Sprint posts 173K postpaid phone net adds, $302M net loss

Sprint's (NYSE: S) aggressive promotions continued to pay dividends in the latest quarter as the carrier reported 173,000 postpaid phone net additions, beating analysts' estimates. But once again, those customer gains came at a cost.

The nation's fourth-largest carrier posted a company-record postpaid phone churn of 1.39 percent, marking the sixth consecutive quarter of improved churn year-over-year. And it was postpaid net port positive against its three bigger rivals, marking the first time in more than five years that it won more customers from each of the major operators than it lost to them.

Sprint posted a net loss of $302 million, though, significantly larger than its $20 million loss from a year ago, and its $6.1 billion in wireless service revenue fell just shy of the $6.2 billion expected by analysts at Wells Fargo Securities.

"We had another quarter of solid progress in our turnaround, with the highest first-quarter postpaid phone net additions in nine years, the lowest postpaid phone churn in company history, and finally being postpaid net port positive against all three national carriers after five years," CEO Marcelo Claure said. "We also grew wireless net operating revenue year-over-year while aggressively reducing the cash operating expenses of the business and our network is performing better than ever."

Investors agreed, sending shares of Sprint up more than 19 percent in Monday morning trading.

Here are some key metrics from Sprint's quarterly earnings report:

Subscribers: Aggressive marketing campaigns such as Sprint's offer to cut customers' bills in half when they switch from other major carriers continue to resonate with consumers. Its 173,000 net additions of postpaid phone customers – the most lucrative users in mobile – far outpaced the 100,000 Wells Fargo had estimated. The company continued to lose ground in prepaid, however, losing 331,000 of those users and posting a prepaid churn of 5.55 percent.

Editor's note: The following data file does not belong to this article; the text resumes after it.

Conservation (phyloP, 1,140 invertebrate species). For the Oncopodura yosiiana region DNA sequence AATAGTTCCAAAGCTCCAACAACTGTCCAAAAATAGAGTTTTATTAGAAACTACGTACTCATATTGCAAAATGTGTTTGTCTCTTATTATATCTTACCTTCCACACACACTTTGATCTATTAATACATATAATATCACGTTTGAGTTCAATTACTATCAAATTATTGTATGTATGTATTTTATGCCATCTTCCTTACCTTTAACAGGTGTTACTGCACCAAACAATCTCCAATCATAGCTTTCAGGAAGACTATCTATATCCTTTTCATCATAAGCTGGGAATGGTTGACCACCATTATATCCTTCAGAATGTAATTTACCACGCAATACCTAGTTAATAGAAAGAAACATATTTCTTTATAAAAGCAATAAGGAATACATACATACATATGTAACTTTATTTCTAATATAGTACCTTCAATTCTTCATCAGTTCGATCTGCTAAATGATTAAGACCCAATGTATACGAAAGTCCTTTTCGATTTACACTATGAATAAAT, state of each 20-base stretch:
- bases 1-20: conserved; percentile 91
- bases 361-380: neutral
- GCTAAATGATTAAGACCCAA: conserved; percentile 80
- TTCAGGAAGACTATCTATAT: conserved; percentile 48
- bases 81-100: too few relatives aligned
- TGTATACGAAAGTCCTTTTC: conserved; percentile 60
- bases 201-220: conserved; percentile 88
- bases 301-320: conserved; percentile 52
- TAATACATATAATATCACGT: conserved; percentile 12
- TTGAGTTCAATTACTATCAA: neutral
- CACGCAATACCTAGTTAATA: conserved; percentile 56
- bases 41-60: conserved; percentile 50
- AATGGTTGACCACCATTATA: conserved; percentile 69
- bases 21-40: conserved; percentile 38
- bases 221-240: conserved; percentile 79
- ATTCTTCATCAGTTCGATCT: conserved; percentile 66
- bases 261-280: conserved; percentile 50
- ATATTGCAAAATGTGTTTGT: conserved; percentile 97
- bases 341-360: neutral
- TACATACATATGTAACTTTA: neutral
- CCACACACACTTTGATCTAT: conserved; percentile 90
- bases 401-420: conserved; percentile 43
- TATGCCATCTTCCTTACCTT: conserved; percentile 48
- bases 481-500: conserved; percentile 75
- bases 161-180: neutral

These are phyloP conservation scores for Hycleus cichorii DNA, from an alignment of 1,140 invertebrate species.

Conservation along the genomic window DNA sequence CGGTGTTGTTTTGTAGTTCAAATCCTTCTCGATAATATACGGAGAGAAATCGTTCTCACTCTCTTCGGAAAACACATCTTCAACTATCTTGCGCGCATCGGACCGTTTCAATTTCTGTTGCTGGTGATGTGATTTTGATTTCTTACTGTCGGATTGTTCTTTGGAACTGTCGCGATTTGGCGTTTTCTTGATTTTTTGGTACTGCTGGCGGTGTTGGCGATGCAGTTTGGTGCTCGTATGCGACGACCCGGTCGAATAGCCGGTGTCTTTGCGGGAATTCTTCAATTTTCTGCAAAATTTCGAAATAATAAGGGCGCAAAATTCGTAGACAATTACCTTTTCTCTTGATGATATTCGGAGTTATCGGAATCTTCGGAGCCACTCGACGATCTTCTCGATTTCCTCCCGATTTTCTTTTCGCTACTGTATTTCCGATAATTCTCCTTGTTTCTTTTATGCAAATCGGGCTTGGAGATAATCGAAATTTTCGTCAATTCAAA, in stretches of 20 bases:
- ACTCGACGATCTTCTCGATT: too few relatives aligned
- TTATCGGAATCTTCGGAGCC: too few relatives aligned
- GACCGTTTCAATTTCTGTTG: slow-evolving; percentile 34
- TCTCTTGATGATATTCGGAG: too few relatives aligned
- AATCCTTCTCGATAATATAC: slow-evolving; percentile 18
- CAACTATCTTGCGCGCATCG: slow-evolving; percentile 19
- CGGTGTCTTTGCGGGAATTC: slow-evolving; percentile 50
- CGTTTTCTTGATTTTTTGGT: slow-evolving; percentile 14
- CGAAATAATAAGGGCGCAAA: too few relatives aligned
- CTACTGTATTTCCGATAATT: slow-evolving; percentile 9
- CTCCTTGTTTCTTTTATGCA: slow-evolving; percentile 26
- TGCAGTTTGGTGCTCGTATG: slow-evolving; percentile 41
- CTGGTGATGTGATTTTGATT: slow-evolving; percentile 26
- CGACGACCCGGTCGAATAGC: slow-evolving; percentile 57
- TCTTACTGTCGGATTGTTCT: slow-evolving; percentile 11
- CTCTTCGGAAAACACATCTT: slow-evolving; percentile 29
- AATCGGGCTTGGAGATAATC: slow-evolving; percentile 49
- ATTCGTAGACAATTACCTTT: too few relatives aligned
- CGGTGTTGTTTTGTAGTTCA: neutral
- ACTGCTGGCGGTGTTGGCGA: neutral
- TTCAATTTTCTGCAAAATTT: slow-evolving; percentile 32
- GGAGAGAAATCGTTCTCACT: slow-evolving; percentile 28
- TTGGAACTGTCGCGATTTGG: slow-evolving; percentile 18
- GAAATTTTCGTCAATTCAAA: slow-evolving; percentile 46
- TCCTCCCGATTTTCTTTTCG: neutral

Financials: Sprint slashed its overhead costs by $550 million year-over-year thanks to its ongoing budget cuts, and it is on course to eliminate $2 billion or more of run-rate operating expenses by the end of its fiscal year. And the company said it has the combination of cash and liquidity to repay its fiscal 2016 debts as they come due.

Network: LTE Plus service is now available in 237 markets, Sprint said, and its 2.5 GHz spectrum now carries more LTE traffic than any of its other spectrum bands. The operator said it plans to deploy three-carrier aggregation as early as next year.

Summary: Sprint continues to win postpaid phone customers in a U.S. market where growth has slowed to a crawl, and it appears to have regained its financial footing for the short term, at least. But questions remain about its long-term prospects, and many analysts harbor doubts about whether the company can continue to improve its network without upping its capex significantly. "Unless something changes dramatically – have they found a magic elixir that will allow them to spend less on their network than any of their peers going forward, for example? – there is just no plausible case for Sprint equity at anything like these levels… regardless of whether Sprint is or is not doing 'better,'" MoffettNathanson analysts wrote.

For more:
- see Sprint's investor relations page

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